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4.1: The Coordinate Plane

Difficulty Level: At Grade Created by: CK-12
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Learning Objectives

At the end of this lesson, students will be able to:

  • Identify coordinates of points.
  • Plot points in a coordinate plane.
  • Graph a function given a table.
  • Graph a function given a rule.

Vocabulary

Terms introduced in this lesson:

coordinate plane
\begin{align*}x-\end{align*} and \begin{align*}y-\end{align*}axes
origin
quadrant
ordered pair
\begin{align*}x\end{align*} and \begin{align*}y\end{align*} coordinates
positive \begin{align*}x\end{align*}, negative \begin{align*}x\end{align*}
positive \begin{align*}y\end{align*}, negative \begin{align*}y\end{align*}
relation
domain
range
graph of a function
continuous function
discrete function
independent variable
dependent variable
linear relationship
discrete problem
slope
intercept

Teaching Strategies and Tips

Introduction: Motivate \begin{align*}xy-\end{align*}coordinates with examples from daily life that employ rectangular coordinate systems.

  • Examples: a city map, the game of Battleship, a chessboard, spreadsheets, assigned seating at a theater.
  • Discuss how to find a particular location in each example: a seat in a theater can be found by row number and then by seat number.
  • Point out that the examples are lattices, differing from the Cartesian coordinate system in that they are discrete.

Use Examples 1-3 to demonstrate finding coordinates of points on a graph and Examples 4 and 5 to plot points given their coordinates. Allow the class to make observations such as:

  • The coordinates of a point cannot be interchanged since the first coordinate specifies going left/right and the second coordinate, up/down. For example, \begin{align*}(2, 7)\end{align*} is not the same point as \begin{align*}(7,2)\end{align*}.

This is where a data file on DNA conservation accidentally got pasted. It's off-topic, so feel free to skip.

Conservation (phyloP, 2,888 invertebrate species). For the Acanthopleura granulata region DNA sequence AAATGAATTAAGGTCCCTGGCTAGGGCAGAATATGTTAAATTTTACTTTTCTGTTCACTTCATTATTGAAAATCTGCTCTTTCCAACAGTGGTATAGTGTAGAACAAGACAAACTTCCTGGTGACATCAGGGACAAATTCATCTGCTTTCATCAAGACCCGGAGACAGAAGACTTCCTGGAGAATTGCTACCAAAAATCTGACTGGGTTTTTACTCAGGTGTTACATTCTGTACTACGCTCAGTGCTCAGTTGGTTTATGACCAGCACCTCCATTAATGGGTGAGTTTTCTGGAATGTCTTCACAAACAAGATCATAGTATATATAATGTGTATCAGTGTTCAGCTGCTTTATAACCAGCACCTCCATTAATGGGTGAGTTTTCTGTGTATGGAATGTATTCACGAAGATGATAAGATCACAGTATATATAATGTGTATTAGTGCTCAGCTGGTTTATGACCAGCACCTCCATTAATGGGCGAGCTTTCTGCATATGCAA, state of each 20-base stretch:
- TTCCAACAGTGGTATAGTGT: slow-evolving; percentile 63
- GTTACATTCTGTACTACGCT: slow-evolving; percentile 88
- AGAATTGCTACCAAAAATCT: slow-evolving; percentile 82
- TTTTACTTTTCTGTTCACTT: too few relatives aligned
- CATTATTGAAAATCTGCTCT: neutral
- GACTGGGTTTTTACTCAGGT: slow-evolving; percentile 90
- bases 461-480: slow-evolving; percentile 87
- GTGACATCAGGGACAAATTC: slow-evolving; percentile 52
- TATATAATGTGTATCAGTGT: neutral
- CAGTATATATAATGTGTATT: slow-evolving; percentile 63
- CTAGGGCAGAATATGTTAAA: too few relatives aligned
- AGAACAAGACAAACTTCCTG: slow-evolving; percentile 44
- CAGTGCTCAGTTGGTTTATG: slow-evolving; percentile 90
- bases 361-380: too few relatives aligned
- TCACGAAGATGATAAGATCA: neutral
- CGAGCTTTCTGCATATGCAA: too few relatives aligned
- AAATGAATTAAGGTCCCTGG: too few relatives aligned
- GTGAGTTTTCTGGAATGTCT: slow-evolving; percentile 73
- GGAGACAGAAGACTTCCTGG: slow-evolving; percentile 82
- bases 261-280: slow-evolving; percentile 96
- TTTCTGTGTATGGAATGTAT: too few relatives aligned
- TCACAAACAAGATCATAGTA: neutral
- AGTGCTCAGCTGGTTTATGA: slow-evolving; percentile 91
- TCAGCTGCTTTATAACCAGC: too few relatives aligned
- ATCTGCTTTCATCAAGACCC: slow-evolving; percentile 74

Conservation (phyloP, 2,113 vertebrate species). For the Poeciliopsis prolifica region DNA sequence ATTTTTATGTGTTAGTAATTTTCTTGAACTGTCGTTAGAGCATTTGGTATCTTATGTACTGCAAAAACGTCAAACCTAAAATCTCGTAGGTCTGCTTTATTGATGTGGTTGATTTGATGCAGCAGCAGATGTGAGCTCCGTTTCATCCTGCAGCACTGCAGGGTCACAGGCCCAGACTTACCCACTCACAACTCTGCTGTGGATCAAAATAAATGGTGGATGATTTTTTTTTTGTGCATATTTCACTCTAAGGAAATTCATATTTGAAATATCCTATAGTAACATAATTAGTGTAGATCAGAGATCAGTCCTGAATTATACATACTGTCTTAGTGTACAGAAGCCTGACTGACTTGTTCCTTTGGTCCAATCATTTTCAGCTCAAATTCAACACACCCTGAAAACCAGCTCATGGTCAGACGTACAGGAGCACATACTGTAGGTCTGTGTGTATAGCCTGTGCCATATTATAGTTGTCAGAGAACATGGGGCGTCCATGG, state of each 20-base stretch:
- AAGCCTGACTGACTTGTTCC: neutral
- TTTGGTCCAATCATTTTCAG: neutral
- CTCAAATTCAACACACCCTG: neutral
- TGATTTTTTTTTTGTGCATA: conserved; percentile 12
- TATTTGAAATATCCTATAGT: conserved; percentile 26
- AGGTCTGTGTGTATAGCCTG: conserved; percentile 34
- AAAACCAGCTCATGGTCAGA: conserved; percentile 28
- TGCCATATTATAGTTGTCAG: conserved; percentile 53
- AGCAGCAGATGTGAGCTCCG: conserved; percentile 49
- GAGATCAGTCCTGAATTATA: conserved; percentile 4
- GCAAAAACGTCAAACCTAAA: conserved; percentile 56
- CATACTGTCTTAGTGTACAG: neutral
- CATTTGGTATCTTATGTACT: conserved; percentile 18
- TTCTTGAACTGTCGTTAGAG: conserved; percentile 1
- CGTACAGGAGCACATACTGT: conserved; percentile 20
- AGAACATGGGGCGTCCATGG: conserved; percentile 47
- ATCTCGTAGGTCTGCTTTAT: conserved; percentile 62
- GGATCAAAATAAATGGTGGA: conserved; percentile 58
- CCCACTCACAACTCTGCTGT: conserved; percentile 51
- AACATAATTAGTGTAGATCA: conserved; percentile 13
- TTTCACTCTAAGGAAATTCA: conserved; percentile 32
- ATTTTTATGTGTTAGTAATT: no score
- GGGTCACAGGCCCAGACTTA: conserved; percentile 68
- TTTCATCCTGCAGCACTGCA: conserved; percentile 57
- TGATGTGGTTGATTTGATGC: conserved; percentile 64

• If a coordinate of a point is \begin{align*}0\end{align*}, then the point resides on an axis.
  • Quadrants can be distinguished by the signs of the coordinates contained in them. For example, a point having coordinates with the signs \begin{align*}(-,+)\end{align*} resides in quadrant II. Points with coordinates having signs \begin{align*}(-,-)\end{align*} belong to quadrant III.
  • In Example 4, it is necessary to display four quadrants so that all points will be visible. The set of points in Example 5 have only positive coordinates; it is convenient therefore to display only the first quadrant. As an informal rule, axes do not need to be extended farther than the largest and smallest \begin{align*}x-\end{align*}coordinates and \begin{align*}y-\end{align*}coordinates.
  • Resize a graph by rescaling the axes. In general, the \begin{align*}x\end{align*} and \begin{align*}y-\end{align*}axes can be scaled differently. Axis tick marks do not need to be unit increments.

General graphing tips:

  • In applied problems, the independent and dependent variables should be distinguished early. Ask:

What quantity is depending on the other?

  • In setting up the axes, a suitable scale must be chosen. Ask:

Will the important features of the graph be visible?

Will it be necessary to use different increments along the two axes?

  • Constructing tables is a valuable tool. See Examples 6 & 7. Allow students to use the simple inputs, \begin{align*}x = 0, 1, -1, 2,\end{align*} in their tables when appropriate.

The second method in Example 7 will be returned to in greater detail in a subsequent chapter.

Error Troubleshooting

General Tip: To determine the graph of a linear relationship, no more than two points are needed. Students can be encouraged to plot at least three to ensure no arithmetical errors were made.

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